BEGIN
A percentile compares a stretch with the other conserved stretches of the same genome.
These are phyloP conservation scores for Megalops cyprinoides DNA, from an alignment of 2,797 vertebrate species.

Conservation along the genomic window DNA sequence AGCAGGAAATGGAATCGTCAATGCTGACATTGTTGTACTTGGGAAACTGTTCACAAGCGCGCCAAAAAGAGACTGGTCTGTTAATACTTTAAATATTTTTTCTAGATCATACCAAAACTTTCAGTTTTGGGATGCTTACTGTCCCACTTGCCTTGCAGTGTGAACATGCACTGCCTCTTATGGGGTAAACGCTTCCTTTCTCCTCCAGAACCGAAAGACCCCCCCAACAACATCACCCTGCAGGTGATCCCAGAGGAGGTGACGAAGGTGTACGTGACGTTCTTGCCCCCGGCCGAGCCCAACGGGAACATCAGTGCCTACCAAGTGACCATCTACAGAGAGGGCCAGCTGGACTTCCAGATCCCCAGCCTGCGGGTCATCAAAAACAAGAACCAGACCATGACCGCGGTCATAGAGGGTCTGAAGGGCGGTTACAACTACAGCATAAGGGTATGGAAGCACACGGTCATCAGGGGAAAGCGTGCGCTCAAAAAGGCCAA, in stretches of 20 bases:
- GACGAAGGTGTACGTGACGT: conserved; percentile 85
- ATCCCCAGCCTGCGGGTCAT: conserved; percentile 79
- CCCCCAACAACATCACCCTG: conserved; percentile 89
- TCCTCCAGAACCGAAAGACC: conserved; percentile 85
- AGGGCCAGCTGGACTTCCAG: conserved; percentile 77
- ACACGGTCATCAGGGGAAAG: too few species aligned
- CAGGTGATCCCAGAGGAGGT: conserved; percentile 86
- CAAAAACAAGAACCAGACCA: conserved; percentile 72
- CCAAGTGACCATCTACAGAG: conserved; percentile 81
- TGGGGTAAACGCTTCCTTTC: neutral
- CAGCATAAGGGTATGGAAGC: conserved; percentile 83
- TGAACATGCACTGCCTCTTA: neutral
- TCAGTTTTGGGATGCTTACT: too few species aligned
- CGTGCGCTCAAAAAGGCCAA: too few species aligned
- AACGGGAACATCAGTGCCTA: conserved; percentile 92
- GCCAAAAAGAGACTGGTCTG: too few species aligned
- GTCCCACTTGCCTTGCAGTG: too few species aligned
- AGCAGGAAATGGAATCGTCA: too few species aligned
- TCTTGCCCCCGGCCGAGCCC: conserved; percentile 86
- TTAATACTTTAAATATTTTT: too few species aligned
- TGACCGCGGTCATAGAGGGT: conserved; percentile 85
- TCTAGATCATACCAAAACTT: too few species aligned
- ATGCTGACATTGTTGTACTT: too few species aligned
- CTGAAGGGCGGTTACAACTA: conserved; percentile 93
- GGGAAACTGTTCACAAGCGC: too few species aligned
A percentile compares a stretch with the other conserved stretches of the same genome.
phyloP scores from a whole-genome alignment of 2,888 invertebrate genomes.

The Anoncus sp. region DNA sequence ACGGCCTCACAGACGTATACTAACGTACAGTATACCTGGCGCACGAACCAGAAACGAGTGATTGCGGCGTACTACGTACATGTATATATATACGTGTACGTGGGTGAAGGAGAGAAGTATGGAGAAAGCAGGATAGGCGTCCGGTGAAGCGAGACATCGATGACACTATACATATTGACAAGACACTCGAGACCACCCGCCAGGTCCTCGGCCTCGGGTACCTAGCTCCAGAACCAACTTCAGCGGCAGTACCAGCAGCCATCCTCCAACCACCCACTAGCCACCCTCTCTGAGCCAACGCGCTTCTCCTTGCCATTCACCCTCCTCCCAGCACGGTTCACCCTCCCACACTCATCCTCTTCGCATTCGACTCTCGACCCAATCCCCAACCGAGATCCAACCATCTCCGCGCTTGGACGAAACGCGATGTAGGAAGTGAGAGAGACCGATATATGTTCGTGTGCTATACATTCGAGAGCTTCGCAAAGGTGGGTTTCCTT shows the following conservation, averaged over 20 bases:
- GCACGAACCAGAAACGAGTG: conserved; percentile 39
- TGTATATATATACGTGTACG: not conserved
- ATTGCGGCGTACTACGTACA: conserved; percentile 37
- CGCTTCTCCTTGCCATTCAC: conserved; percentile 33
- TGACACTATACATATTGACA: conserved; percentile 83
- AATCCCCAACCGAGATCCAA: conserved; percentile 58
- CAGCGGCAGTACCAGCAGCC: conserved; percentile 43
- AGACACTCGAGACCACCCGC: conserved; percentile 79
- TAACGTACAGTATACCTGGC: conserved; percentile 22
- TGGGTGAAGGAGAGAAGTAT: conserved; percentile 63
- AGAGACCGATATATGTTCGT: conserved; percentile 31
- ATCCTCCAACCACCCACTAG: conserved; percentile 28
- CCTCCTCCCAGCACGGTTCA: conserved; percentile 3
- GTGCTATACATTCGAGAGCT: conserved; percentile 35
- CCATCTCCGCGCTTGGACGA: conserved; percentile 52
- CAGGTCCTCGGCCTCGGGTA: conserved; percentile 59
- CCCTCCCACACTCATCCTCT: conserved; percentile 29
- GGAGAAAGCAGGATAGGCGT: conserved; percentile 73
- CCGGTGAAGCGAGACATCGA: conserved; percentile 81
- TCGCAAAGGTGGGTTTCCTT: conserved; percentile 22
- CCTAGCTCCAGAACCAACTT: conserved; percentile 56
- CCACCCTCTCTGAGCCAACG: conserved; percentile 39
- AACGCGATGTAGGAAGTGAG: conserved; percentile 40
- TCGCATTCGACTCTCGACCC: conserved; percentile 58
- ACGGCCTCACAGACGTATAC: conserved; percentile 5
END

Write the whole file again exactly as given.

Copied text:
A percentile compares a stretch with the other conserved stretches of the same genome.
These are phyloP conservation scores for Megalops cyprinoides DNA, from an alignment of 2,797 vertebrate species.

Conservation along the genomic window DNA sequence AGCAGGAAATGGAATCGTCAATGCTGACATTGTTGTACTTGGGAAACTGTTCACAAGCGCGCCAAAAAGAGACTGGTCTGTTAATACTTTAAATATTTTTTCTAGATCATACCAAAACTTTCAGTTTTGGGATGCTTACTGTCCCACTTGCCTTGCAGTGTGAACATGCACTGCCTCTTATGGGGTAAACGCTTCCTTTCTCCTCCAGAACCGAAAGACCCCCCCAACAACATCACCCTGCAGGTGATCCCAGAGGAGGTGACGAAGGTGTACGTGACGTTCTTGCCCCCGGCCGAGCCCAACGGGAACATCAGTGCCTACCAAGTGACCATCTACAGAGAGGGCCAGCTGGACTTCCAGATCCCCAGCCTGCGGGTCATCAAAAACAAGAACCAGACCATGACCGCGGTCATAGAGGGTCTGAAGGGCGGTTACAACTACAGCATAAGGGTATGGAAGCACACGGTCATCAGGGGAAAGCGTGCGCTCAAAAAGGCCAA, in stretches of 20 bases:
- GACGAAGGTGTACGTGACGT: conserved; percentile 85
- ATCCCCAGCCTGCGGGTCAT: conserved; percentile 79
- CCCCCAACAACATCACCCTG: conserved; percentile 89
- TCCTCCAGAACCGAAAGACC: conserved; percentile 85
- AGGGCCAGCTGGACTTCCAG: conserved; percentile 77
- ACACGGTCATCAGGGGAAAG: too few species aligned
- CAGGTGATCCCAGAGGAGGT: conserved; percentile 86
- CAAAAACAAGAACCAGACCA: conserved; percentile 72
- CCAAGTGACCATCTACAGAG: conserved; percentile 81
- TGGGGTAAACGCTTCCTTTC: neutral
- CAGCATAAGGGTATGGAAGC: conserved; percentile 83
- TGAACATGCACTGCCTCTTA: neutral
- TCAGTTTTGGGATGCTTACT: too few species aligned
- CGTGCGCTCAAAAAGGCCAA: too few species aligned
- AACGGGAACATCAGTGCCTA: conserved; percentile 92
- GCCAAAAAGAGACTGGTCTG: too few species aligned
- GTCCCACTTGCCTTGCAGTG: too few species aligned
- AGCAGGAAATGGAATCGTCA: too few species aligned
- TCTTGCCCCCGGCCGAGCCC: conserved; percentile 86
- TTAATACTTTAAATATTTTT: too few species aligned
- TGACCGCGGTCATAGAGGGT: conserved; percentile 85
- TCTAGATCATACCAAAACTT: too few species aligned
- ATGCTGACATTGTTGTACTT: too few species aligned
- CTGAAGGGCGGTTACAACTA: conserved; percentile 93
- GGGAAACTGTTCACAAGCGC: too few species aligned
A percentile compares a stretch with the other conserved stretches of the same genome.
phyloP scores from a whole-genome alignment of 2,888 invertebrate genomes.

The Anoncus sp. region DNA sequence ACGGCCTCACAGACGTATACTAACGTACAGTATACCTGGCGCACGAACCAGAAACGAGTGATTGCGGCGTACTACGTACATGTATATATATACGTGTACGTGGGTGAAGGAGAGAAGTATGGAGAAAGCAGGATAGGCGTCCGGTGAAGCGAGACATCGATGACACTATACATATTGACAAGACACTCGAGACCACCCGCCAGGTCCTCGGCCTCGGGTACCTAGCTCCAGAACCAACTTCAGCGGCAGTACCAGCAGCCATCCTCCAACCACCCACTAGCCACCCTCTCTGAGCCAACGCGCTTCTCCTTGCCATTCACCCTCCTCCCAGCACGGTTCACCCTCCCACACTCATCCTCTTCGCATTCGACTCTCGACCCAATCCCCAACCGAGATCCAACCATCTCCGCGCTTGGACGAAACGCGATGTAGGAAGTGAGAGAGACCGATATATGTTCGTGTGCTATACATTCGAGAGCTTCGCAAAGGTGGGTTTCCTT shows the following conservation, averaged over 20 bases:
- GCACGAACCAGAAACGAGTG: conserved; percentile 39
- TGTATATATATACGTGTACG: not conserved
- ATTGCGGCGTACTACGTACA: conserved; percentile 37
- CGCTTCTCCTTGCCATTCAC: conserved; percentile 33
- TGACACTATACATATTGACA: conserved; percentile 83
- AATCCCCAACCGAGATCCAA: conserved; percentile 58
- CAGCGGCAGTACCAGCAGCC: conserved; percentile 43
- AGACACTCGAGACCACCCGC: conserved; percentile 79
- TAACGTACAGTATACCTGGC: conserved; percentile 22
- TGGGTGAAGGAGAGAAGTAT: conserved; percentile 63
- AGAGACCGATATATGTTCGT: conserved; percentile 31
- ATCCTCCAACCACCCACTAG: conserved; percentile 28
- CCTCCTCCCAGCACGGTTCA: conserved; percentile 3
- GTGCTATACATTCGAGAGCT: conserved; percentile 35
- CCATCTCCGCGCTTGGACGA: conserved; percentile 52
- CAGGTCCTCGGCCTCGGGTA: conserved; percentile 59
- CCCTCCCACACTCATCCTCT: conserved; percentile 29
- GGAGAAAGCAGGATAGGCGT: conserved; percentile 73
- CCGGTGAAGCGAGACATCGA: conserved; percentile 81
- TCGCAAAGGTGGGTTTCCTT: conserved; percentile 22
- CCTAGCTCCAGAACCAACTT: conserved; percentile 56
- CCACCCTCTCTGAGCCAACG: conserved; percentile 39
- AACGCGATGTAGGAAGTGAG: conserved; percentile 40
- TCGCATTCGACTCTCGACCC: conserved; percentile 58
- ACGGCCTCACAGACGTATAC: conserved; percentile 5